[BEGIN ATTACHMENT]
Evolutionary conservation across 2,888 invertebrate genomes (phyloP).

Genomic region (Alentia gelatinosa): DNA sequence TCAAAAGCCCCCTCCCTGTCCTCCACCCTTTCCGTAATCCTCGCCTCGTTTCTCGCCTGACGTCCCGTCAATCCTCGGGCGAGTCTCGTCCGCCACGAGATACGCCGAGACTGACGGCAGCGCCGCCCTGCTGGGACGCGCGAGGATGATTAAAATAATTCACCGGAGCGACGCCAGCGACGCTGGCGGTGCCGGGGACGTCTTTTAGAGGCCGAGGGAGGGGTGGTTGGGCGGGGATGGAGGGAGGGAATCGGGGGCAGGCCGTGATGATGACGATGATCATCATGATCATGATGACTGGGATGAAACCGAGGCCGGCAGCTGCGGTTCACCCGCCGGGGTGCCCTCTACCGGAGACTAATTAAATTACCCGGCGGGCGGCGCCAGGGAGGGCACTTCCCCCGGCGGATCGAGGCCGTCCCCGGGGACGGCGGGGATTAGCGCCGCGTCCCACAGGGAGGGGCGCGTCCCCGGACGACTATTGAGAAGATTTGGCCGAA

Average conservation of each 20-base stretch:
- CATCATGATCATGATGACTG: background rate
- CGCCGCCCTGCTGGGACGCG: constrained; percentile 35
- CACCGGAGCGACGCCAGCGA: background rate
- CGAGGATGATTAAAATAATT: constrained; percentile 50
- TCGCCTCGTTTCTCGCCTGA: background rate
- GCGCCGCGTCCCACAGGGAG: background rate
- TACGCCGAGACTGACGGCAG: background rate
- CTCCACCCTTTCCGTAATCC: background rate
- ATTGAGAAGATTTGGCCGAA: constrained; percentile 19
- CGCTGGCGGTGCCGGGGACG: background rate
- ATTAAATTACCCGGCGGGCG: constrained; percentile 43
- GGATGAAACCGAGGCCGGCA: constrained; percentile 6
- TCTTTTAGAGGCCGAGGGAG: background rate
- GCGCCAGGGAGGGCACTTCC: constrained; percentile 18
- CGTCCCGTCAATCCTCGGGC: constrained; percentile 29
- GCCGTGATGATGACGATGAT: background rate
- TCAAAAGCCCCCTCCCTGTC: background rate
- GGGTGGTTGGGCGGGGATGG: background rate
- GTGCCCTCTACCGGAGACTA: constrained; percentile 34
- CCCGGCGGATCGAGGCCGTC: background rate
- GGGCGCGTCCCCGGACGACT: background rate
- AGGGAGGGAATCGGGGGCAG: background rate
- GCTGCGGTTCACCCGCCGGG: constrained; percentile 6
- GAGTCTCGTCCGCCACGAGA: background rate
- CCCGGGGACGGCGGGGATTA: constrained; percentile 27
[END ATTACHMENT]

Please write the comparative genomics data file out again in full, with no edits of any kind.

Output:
Evolutionary conservation across 2,888 invertebrate genomes (phyloP).

Genomic region (Alentia gelatinosa): DNA sequence TCAAAAGCCCCCTCCCTGTCCTCCACCCTTTCCGTAATCCTCGCCTCGTTTCTCGCCTGACGTCCCGTCAATCCTCGGGCGAGTCTCGTCCGCCACGAGATACGCCGAGACTGACGGCAGCGCCGCCCTGCTGGGACGCGCGAGGATGATTAAAATAATTCACCGGAGCGACGCCAGCGACGCTGGCGGTGCCGGGGACGTCTTTTAGAGGCCGAGGGAGGGGTGGTTGGGCGGGGATGGAGGGAGGGAATCGGGGGCAGGCCGTGATGATGACGATGATCATCATGATCATGATGACTGGGATGAAACCGAGGCCGGCAGCTGCGGTTCACCCGCCGGGGTGCCCTCTACCGGAGACTAATTAAATTACCCGGCGGGCGGCGCCAGGGAGGGCACTTCCCCCGGCGGATCGAGGCCGTCCCCGGGGACGGCGGGGATTAGCGCCGCGTCCCACAGGGAGGGGCGCGTCCCCGGACGACTATTGAGAAGATTTGGCCGAA

Average conservation of each 20-base stretch:
- CATCATGATCATGATGACTG: background rate
- CGCCGCCCTGCTGGGACGCG: constrained; percentile 35
- CACCGGAGCGACGCCAGCGA: background rate
- CGAGGATGATTAAAATAATT: constrained; percentile 50
- TCGCCTCGTTTCTCGCCTGA: background rate
- GCGCCGCGTCCCACAGGGAG: background rate
- TACGCCGAGACTGACGGCAG: background rate
- CTCCACCCTTTCCGTAATCC: background rate
- ATTGAGAAGATTTGGCCGAA: constrained; percentile 19
- CGCTGGCGGTGCCGGGGACG: background rate
- ATTAAATTACCCGGCGGGCG: constrained; percentile 43
- GGATGAAACCGAGGCCGGCA: constrained; percentile 6
- TCTTTTAGAGGCCGAGGGAG: background rate
- GCGCCAGGGAGGGCACTTCC: constrained; percentile 18
- CGTCCCGTCAATCCTCGGGC: constrained; percentile 29
- GCCGTGATGATGACGATGAT: background rate
- TCAAAAGCCCCCTCCCTGTC: background rate
- GGGTGGTTGGGCGGGGATGG: background rate
- GTGCCCTCTACCGGAGACTA: constrained; percentile 34
- CCCGGCGGATCGAGGCCGTC: background rate
- GGGCGCGTCCCCGGACGACT: background rate
- AGGGAGGGAATCGGGGGCAG: background rate
- GCTGCGGTTCACCCGCCGGG: constrained; percentile 6
- GAGTCTCGTCCGCCACGAGA: background rate
- CCCGGGGACGGCGGGGATTA: constrained; percentile 27